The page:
Negative reactions can even serve to drive a feeling of victimization, further enforcing the idea that they are a persecuted minority just trying to “live their authentic selves.” Those who get enough affirmation from this vast pool of “pings” may begin the project of remaking themselves in real life. Twenty thousand people on social already believe in you, right? What’s a few friends and neighbors in real life compared to that? Your “friends” on social have your back. They know this is who you are. If you turn back now, what are you? A fraud? A loser with no followers? You will be lonely again, and lacking affirmation.
Social media identity reconstruction can work much the same way with any kind of activism or political tribalism, too. Enough affirmation on social, a big enough, active enough network of like-minded people, and you may feel justified in real-world applications of your extremism — even to the point of violence. However it is you’re building your following and your engagement, your persona eats up a little more of your identity, whether as a super-MAGA Q-follower or a Kendi-ite “anti-racist.” The algorithm tells him provocative posts win attention. The dedicated followers tell him he is right (as long as he stays loyal to the tribe). The trolls tell him the other side is corrupt and evil.
With these as the main inputs, awareness of increasing intellectual and moral bankruptcy is diminished while improving social media metrics serves as vindication. The end-stage for a heavy user is a reduction from thought leader to meme-generator, to flag-waving for the tribe, to near-thoughtless promotion of whatever his political club is selling.
One’s Own Hype Man
This presents an existential problem for influencer “brand-building.” For most people with large followings, their brand is their persona. It’s not a kind of energy drink, a design service, or even a magazine. It’s their online personality. If big enough and attractive enough (in appearance, wit, humor, intellect), it’s hard not to self-perceive it as their core identity. For influencers, the potential for viral posts influences the way they act, the choices they make, and the things they say.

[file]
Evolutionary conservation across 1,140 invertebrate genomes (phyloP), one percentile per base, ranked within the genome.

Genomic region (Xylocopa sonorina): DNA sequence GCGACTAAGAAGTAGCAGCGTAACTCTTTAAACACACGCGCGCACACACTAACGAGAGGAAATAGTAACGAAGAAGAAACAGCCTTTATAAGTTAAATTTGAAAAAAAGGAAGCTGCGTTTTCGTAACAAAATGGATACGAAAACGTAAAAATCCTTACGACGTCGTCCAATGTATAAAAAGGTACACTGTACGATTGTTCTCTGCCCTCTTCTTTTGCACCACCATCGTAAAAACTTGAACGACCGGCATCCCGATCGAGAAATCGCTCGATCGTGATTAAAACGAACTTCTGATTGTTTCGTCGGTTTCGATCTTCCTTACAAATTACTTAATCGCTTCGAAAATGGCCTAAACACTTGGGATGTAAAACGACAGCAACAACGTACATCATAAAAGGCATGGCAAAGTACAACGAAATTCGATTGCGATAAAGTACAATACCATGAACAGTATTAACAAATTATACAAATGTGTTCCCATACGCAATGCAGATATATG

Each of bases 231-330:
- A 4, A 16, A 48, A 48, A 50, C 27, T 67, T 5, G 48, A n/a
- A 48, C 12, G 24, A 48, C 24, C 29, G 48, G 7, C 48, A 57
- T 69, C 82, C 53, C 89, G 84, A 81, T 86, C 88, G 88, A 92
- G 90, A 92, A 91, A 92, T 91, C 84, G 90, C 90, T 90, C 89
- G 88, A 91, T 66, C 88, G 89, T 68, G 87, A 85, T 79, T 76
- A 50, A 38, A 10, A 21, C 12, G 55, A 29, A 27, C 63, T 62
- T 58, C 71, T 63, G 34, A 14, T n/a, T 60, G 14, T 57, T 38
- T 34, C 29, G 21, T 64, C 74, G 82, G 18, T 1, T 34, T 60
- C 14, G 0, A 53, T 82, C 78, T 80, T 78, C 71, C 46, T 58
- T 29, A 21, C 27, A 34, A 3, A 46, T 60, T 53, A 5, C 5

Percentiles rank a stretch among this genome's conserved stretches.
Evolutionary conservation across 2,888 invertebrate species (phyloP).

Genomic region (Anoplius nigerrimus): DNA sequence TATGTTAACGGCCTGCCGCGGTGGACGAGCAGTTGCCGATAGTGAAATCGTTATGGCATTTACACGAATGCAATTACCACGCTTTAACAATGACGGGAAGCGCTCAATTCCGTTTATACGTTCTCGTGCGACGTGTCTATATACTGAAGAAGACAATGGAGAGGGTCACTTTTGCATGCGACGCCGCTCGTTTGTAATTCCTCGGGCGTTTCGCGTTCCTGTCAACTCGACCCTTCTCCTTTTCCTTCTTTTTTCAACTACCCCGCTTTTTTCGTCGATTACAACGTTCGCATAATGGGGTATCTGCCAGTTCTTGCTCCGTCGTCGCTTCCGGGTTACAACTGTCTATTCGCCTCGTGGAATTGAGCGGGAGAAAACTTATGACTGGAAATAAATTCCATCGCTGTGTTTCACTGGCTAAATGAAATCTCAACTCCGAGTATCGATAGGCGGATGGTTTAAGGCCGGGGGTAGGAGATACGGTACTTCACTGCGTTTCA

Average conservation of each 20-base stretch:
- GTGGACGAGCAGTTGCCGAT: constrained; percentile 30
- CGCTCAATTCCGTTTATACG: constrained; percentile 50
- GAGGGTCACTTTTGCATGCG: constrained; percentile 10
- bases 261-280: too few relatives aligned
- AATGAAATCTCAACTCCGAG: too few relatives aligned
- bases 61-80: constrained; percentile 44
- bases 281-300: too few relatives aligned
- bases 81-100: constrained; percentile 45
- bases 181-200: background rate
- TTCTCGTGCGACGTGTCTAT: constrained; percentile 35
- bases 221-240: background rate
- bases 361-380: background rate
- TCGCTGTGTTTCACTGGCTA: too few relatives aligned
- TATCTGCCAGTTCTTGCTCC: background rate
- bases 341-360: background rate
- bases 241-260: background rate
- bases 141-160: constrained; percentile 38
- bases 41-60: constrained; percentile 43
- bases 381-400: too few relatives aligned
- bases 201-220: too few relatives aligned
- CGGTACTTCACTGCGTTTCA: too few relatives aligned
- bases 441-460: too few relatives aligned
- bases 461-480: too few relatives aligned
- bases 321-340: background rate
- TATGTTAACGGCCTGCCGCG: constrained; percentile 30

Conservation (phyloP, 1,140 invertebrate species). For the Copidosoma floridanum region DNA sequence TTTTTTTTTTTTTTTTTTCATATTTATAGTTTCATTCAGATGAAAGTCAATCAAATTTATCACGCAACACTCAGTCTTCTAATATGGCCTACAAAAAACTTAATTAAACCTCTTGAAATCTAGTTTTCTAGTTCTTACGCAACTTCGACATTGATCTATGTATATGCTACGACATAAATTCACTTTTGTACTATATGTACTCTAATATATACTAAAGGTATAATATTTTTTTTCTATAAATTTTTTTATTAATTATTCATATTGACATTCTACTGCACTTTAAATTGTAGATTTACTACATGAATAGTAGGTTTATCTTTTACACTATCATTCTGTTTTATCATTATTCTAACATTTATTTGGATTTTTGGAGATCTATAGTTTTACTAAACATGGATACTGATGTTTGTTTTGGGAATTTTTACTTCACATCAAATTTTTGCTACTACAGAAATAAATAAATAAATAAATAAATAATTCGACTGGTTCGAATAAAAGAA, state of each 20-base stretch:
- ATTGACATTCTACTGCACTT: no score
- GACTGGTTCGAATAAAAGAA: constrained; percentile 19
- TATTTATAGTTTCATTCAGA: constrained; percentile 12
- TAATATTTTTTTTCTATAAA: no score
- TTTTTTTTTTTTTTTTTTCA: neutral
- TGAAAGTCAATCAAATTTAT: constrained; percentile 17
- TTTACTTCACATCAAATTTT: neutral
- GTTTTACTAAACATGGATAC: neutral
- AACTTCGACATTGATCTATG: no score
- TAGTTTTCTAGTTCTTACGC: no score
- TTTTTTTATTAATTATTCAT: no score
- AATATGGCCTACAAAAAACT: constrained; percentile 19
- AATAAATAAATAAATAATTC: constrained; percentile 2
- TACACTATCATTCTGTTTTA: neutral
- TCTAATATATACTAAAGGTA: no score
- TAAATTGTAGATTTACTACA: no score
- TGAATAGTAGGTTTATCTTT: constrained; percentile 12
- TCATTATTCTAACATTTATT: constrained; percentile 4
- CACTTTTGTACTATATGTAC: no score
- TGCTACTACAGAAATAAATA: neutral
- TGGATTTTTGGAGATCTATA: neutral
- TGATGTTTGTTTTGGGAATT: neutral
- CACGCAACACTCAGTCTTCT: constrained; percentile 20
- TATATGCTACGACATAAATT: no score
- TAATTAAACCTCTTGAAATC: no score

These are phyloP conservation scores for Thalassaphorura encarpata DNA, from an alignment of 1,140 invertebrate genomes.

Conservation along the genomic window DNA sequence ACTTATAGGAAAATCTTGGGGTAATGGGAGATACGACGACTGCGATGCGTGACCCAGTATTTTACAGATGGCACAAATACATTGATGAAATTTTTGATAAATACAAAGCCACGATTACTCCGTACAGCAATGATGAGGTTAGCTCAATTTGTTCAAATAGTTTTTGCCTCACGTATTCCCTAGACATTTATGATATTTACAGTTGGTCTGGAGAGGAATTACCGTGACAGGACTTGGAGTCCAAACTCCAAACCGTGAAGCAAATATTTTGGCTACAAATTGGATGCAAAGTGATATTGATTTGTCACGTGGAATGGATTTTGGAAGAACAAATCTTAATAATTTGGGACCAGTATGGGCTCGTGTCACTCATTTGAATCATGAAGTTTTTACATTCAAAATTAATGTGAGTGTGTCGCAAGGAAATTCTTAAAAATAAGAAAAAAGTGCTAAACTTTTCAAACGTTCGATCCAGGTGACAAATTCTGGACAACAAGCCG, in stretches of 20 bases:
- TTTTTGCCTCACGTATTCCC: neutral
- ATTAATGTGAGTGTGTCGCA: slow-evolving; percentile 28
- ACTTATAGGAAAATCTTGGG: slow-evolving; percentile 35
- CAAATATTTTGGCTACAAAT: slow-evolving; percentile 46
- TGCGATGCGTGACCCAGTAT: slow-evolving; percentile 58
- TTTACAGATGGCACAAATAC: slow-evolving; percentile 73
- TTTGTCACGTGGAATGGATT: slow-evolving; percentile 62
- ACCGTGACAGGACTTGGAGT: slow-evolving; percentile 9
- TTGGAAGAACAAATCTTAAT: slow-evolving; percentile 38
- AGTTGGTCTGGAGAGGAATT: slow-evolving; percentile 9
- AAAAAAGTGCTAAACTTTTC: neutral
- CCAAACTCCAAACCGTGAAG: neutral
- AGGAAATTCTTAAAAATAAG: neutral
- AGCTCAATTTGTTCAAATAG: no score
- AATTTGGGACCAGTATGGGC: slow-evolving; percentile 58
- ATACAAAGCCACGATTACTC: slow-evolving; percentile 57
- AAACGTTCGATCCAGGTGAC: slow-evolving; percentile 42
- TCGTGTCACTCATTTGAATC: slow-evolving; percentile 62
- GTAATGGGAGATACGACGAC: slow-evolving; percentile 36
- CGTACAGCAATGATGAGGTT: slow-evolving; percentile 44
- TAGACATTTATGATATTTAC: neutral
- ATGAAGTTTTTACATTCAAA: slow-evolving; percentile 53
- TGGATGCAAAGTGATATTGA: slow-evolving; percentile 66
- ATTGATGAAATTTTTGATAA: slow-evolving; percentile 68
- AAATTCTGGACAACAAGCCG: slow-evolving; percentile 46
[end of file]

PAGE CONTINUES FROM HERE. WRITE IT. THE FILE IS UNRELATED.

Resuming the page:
The 2019 Netflix documentary “The American Meme” depressingly depicts the way social media “brands” of the self engulf the humans behind them. As I wrote about it at the time, the perpetually intoxicated club-hopping “slutwhisperer” finally appeared to have outmaneuvered his exhausting and isolating mega-successful persona by building a wine brand — something “beyond his own personality.”
Even artists like musicians and painters still must relentlessly promote themselves on social media so they aren’t “forgotten” by followers or the algorithms. What does this exhausting routine do to the self, to be one’s own hype man day in and day out? Each time we post, social media remakes us just a little bit. Just a tweak, just a micro-adjustment. Mostly imperceptible from day to day, like aging. Yet when I look up from a long social session, am I more kind to my family? No. Am I more able to bear the frustrations of my young children’s fickleness? No. Am I calmer? Certainly not. And I don’t often gain any valuable knowledge in exchange for my time.
I’m not saying social media hasn’t driven any positive changes in the world. When my daughter was gravely ill in the hospital, empathetic Twitter followers (and many outside that) took up the call to prayer. Thousands prayed for Baby G, and God answered those prayers. Social is a powerful tool, but we can’t deny it’s corrupting us as individuals, and as a society.
Morabito told me this social media pursuit of attention “is a recipe for nervous breakdown. … It is extremely confusing as well as exhausting to go through daily life wearing that mask. But most of all, it is isolating. Not only do we end up more separated from others, but we also become divorced from any true sense of self. This has the snowball effect of making it even more difficult to connect with others. It’s deeply destabilizing for human relationships and society as a whole.”
Who among us, after more than a decade with a universe of attention-exchange in our pockets, can say social media hasn’t changed us? And who can say it hasn’t changed us for the worse?